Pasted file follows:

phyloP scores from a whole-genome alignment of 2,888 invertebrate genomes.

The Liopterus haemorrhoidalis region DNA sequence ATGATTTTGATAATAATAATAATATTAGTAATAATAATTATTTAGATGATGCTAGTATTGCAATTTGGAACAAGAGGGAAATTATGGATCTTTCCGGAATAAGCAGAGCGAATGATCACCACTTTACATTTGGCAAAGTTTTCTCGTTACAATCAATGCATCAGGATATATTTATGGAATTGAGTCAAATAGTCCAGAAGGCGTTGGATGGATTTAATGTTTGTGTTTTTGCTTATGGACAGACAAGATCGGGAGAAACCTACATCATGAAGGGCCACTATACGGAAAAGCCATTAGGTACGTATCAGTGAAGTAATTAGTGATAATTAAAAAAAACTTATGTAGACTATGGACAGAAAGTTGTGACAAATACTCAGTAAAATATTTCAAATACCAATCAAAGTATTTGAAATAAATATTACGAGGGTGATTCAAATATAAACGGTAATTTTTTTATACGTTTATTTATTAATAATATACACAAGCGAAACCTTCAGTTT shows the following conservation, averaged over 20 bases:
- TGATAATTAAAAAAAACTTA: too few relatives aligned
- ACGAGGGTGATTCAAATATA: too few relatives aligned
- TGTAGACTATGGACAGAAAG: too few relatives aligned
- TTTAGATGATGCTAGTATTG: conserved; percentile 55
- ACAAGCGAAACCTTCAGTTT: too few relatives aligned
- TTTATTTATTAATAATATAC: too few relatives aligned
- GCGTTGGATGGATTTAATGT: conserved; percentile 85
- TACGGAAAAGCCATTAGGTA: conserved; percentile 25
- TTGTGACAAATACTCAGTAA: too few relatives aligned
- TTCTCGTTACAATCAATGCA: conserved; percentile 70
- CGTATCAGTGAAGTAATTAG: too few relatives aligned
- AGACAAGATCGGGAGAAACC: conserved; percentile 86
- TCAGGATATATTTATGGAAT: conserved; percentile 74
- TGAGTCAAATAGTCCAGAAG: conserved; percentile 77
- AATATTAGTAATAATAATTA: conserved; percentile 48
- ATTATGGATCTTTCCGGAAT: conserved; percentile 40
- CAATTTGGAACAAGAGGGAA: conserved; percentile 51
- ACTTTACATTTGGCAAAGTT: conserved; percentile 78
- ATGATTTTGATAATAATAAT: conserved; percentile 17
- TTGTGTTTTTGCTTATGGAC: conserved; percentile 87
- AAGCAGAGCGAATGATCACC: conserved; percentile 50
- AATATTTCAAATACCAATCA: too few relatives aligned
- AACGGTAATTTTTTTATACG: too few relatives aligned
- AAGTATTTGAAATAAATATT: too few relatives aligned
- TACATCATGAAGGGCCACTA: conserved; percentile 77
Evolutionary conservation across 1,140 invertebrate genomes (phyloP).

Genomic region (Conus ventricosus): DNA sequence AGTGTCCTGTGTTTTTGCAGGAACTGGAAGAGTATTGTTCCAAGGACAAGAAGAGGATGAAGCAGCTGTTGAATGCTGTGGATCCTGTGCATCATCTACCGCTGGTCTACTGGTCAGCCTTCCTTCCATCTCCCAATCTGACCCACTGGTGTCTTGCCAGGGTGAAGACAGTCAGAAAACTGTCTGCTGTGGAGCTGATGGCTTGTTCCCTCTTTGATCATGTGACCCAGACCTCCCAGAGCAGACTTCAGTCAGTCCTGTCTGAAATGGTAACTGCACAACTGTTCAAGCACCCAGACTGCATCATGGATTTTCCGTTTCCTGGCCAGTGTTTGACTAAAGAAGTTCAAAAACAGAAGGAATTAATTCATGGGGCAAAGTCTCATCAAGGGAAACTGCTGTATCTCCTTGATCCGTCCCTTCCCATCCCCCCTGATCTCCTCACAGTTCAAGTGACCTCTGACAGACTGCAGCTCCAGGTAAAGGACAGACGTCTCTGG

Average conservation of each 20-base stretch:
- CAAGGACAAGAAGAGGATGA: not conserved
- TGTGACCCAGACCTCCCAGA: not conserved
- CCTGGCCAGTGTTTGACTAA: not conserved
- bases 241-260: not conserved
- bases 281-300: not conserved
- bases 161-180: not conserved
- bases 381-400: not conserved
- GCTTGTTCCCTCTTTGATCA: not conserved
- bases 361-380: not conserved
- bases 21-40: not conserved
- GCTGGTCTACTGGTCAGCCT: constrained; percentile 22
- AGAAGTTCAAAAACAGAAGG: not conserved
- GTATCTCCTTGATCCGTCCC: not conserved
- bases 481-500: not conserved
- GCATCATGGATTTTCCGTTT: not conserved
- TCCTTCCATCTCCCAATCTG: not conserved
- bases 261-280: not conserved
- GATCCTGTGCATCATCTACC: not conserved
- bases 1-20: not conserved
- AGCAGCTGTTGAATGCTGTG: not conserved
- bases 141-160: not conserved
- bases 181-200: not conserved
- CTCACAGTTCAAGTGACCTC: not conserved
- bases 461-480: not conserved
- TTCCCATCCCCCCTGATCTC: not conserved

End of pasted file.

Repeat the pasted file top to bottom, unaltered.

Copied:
phyloP scores from a whole-genome alignment of 2,888 invertebrate genomes.

The Liopterus haemorrhoidalis region DNA sequence ATGATTTTGATAATAATAATAATATTAGTAATAATAATTATTTAGATGATGCTAGTATTGCAATTTGGAACAAGAGGGAAATTATGGATCTTTCCGGAATAAGCAGAGCGAATGATCACCACTTTACATTTGGCAAAGTTTTCTCGTTACAATCAATGCATCAGGATATATTTATGGAATTGAGTCAAATAGTCCAGAAGGCGTTGGATGGATTTAATGTTTGTGTTTTTGCTTATGGACAGACAAGATCGGGAGAAACCTACATCATGAAGGGCCACTATACGGAAAAGCCATTAGGTACGTATCAGTGAAGTAATTAGTGATAATTAAAAAAAACTTATGTAGACTATGGACAGAAAGTTGTGACAAATACTCAGTAAAATATTTCAAATACCAATCAAAGTATTTGAAATAAATATTACGAGGGTGATTCAAATATAAACGGTAATTTTTTTATACGTTTATTTATTAATAATATACACAAGCGAAACCTTCAGTTT shows the following conservation, averaged over 20 bases:
- TGATAATTAAAAAAAACTTA: too few relatives aligned
- ACGAGGGTGATTCAAATATA: too few relatives aligned
- TGTAGACTATGGACAGAAAG: too few relatives aligned
- TTTAGATGATGCTAGTATTG: conserved; percentile 55
- ACAAGCGAAACCTTCAGTTT: too few relatives aligned
- TTTATTTATTAATAATATAC: too few relatives aligned
- GCGTTGGATGGATTTAATGT: conserved; percentile 85
- TACGGAAAAGCCATTAGGTA: conserved; percentile 25
- TTGTGACAAATACTCAGTAA: too few relatives aligned
- TTCTCGTTACAATCAATGCA: conserved; percentile 70
- CGTATCAGTGAAGTAATTAG: too few relatives aligned
- AGACAAGATCGGGAGAAACC: conserved; percentile 86
- TCAGGATATATTTATGGAAT: conserved; percentile 74
- TGAGTCAAATAGTCCAGAAG: conserved; percentile 77
- AATATTAGTAATAATAATTA: conserved; percentile 48
- ATTATGGATCTTTCCGGAAT: conserved; percentile 40
- CAATTTGGAACAAGAGGGAA: conserved; percentile 51
- ACTTTACATTTGGCAAAGTT: conserved; percentile 78
- ATGATTTTGATAATAATAAT: conserved; percentile 17
- TTGTGTTTTTGCTTATGGAC: conserved; percentile 87
- AAGCAGAGCGAATGATCACC: conserved; percentile 50
- AATATTTCAAATACCAATCA: too few relatives aligned
- AACGGTAATTTTTTTATACG: too few relatives aligned
- AAGTATTTGAAATAAATATT: too few relatives aligned
- TACATCATGAAGGGCCACTA: conserved; percentile 77
Evolutionary conservation across 1,140 invertebrate genomes (phyloP).

Genomic region (Conus ventricosus): DNA sequence AGTGTCCTGTGTTTTTGCAGGAACTGGAAGAGTATTGTTCCAAGGACAAGAAGAGGATGAAGCAGCTGTTGAATGCTGTGGATCCTGTGCATCATCTACCGCTGGTCTACTGGTCAGCCTTCCTTCCATCTCCCAATCTGACCCACTGGTGTCTTGCCAGGGTGAAGACAGTCAGAAAACTGTCTGCTGTGGAGCTGATGGCTTGTTCCCTCTTTGATCATGTGACCCAGACCTCCCAGAGCAGACTTCAGTCAGTCCTGTCTGAAATGGTAACTGCACAACTGTTCAAGCACCCAGACTGCATCATGGATTTTCCGTTTCCTGGCCAGTGTTTGACTAAAGAAGTTCAAAAACAGAAGGAATTAATTCATGGGGCAAAGTCTCATCAAGGGAAACTGCTGTATCTCCTTGATCCGTCCCTTCCCATCCCCCCTGATCTCCTCACAGTTCAAGTGACCTCTGACAGACTGCAGCTCCAGGTAAAGGACAGACGTCTCTGG

Average conservation of each 20-base stretch:
- CAAGGACAAGAAGAGGATGA: not conserved
- TGTGACCCAGACCTCCCAGA: not conserved
- CCTGGCCAGTGTTTGACTAA: not conserved
- bases 241-260: not conserved
- bases 281-300: not conserved
- bases 161-180: not conserved
- bases 381-400: not conserved
- GCTTGTTCCCTCTTTGATCA: not conserved
- bases 361-380: not conserved
- bases 21-40: not conserved
- GCTGGTCTACTGGTCAGCCT: constrained; percentile 22
- AGAAGTTCAAAAACAGAAGG: not conserved
- GTATCTCCTTGATCCGTCCC: not conserved
- bases 481-500: not conserved
- GCATCATGGATTTTCCGTTT: not conserved
- TCCTTCCATCTCCCAATCTG: not conserved
- bases 261-280: not conserved
- GATCCTGTGCATCATCTACC: not conserved
- bases 1-20: not conserved
- AGCAGCTGTTGAATGCTGTG: not conserved
- bases 141-160: not conserved
- bases 181-200: not conserved
- CTCACAGTTCAAGTGACCTC: not conserved
- bases 461-480: not conserved
- TTCCCATCCCCCCTGATCTC: not conserved